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Acute kidney injury after transcatheter aortic valve replacement in the elderly: outcomes and risk management

Authors Zaleska-Kociecka M, Dabrowski M, Stepinska J

Received 1 October 2018

Accepted for publication 30 December 2018

Published 21 January 2019 Volume 2019:14 Pages 195—201

DOI https://doi.org/10.2147/CIA.S149916

Checked for plagiarism Yes

Review by Single-blind

Peer reviewers approved by Dr Amy Norman

Peer reviewer comments 3

Editor who approved publication: Dr Richard Walker


Marta Zaleska-Kociecka,1 Maciej Dabrowski,2 Janina Stepinska1

1Cardiac Intensive Therapy Clinic, Institute of Cardiology, Warsaw, Poland; 2Interventional Cardiology and Angiology Clinic, Institute of Cardiology, Warsaw, Poland

Abstract: Aortic stenosis is the most common cause of valve replacement in Europe and North America with prevalence increasing with age. Transcatheter valve replacement (TAVR) represents an alternative for surgical valve replacement of severely stenotic valves. Despite lower risk of acute kidney injury compared to that associated with surgery, this complication remains prevalent in patients undergoing TAVR. There is a paucity of data confirming the relation of acute kidney injury with high morbidity and mortality, especially when superimposed on chronic kidney disease, which is a frequent comorbidity in the elderly with severe aortic stenosis. As there is no consensus on the prevention of acute kidney injury in patients undergoing TAVR, identification and limitation of risk factors are crucial. In this review, we aim to discuss the key aspects of acute kidney injury diagnosis, risk assessment, and outcomes in TAVR patients, and to point out gaps in current knowledge.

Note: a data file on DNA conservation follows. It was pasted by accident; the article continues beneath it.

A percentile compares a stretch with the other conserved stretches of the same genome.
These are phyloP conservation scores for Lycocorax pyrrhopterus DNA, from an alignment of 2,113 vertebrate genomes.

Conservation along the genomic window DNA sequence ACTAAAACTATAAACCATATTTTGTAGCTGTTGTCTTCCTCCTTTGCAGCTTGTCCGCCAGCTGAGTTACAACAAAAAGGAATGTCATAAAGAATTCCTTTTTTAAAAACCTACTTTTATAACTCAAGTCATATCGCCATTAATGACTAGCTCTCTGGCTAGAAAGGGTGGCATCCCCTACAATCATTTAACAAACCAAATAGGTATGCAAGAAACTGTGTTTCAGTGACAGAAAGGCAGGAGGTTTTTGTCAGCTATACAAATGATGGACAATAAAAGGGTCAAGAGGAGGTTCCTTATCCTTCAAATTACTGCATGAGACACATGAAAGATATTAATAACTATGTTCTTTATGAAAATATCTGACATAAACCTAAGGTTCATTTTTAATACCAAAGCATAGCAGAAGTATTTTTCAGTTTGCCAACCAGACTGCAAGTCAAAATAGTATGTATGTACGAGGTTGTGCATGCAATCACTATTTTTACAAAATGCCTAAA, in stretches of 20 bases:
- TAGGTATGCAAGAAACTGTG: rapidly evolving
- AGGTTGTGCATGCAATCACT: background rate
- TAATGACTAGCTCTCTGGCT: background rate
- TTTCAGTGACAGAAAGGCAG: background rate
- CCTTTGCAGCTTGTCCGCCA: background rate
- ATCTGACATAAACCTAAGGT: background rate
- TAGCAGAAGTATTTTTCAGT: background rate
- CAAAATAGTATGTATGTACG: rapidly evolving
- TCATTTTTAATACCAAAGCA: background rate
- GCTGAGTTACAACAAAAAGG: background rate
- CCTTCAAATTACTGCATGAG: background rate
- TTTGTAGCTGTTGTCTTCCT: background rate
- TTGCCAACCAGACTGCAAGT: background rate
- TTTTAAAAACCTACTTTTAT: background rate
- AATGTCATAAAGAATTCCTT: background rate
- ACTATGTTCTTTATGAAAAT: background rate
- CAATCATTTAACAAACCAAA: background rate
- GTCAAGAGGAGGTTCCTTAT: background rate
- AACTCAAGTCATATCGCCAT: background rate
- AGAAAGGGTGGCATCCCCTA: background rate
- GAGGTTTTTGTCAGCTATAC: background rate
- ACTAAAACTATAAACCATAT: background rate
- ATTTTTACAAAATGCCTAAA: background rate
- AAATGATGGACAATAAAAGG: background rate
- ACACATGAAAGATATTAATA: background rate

Keywords: acute kidney injury, TAVI, transcatheter valve replacement, valvular disease, aortic stenosis, aortic valve replacement



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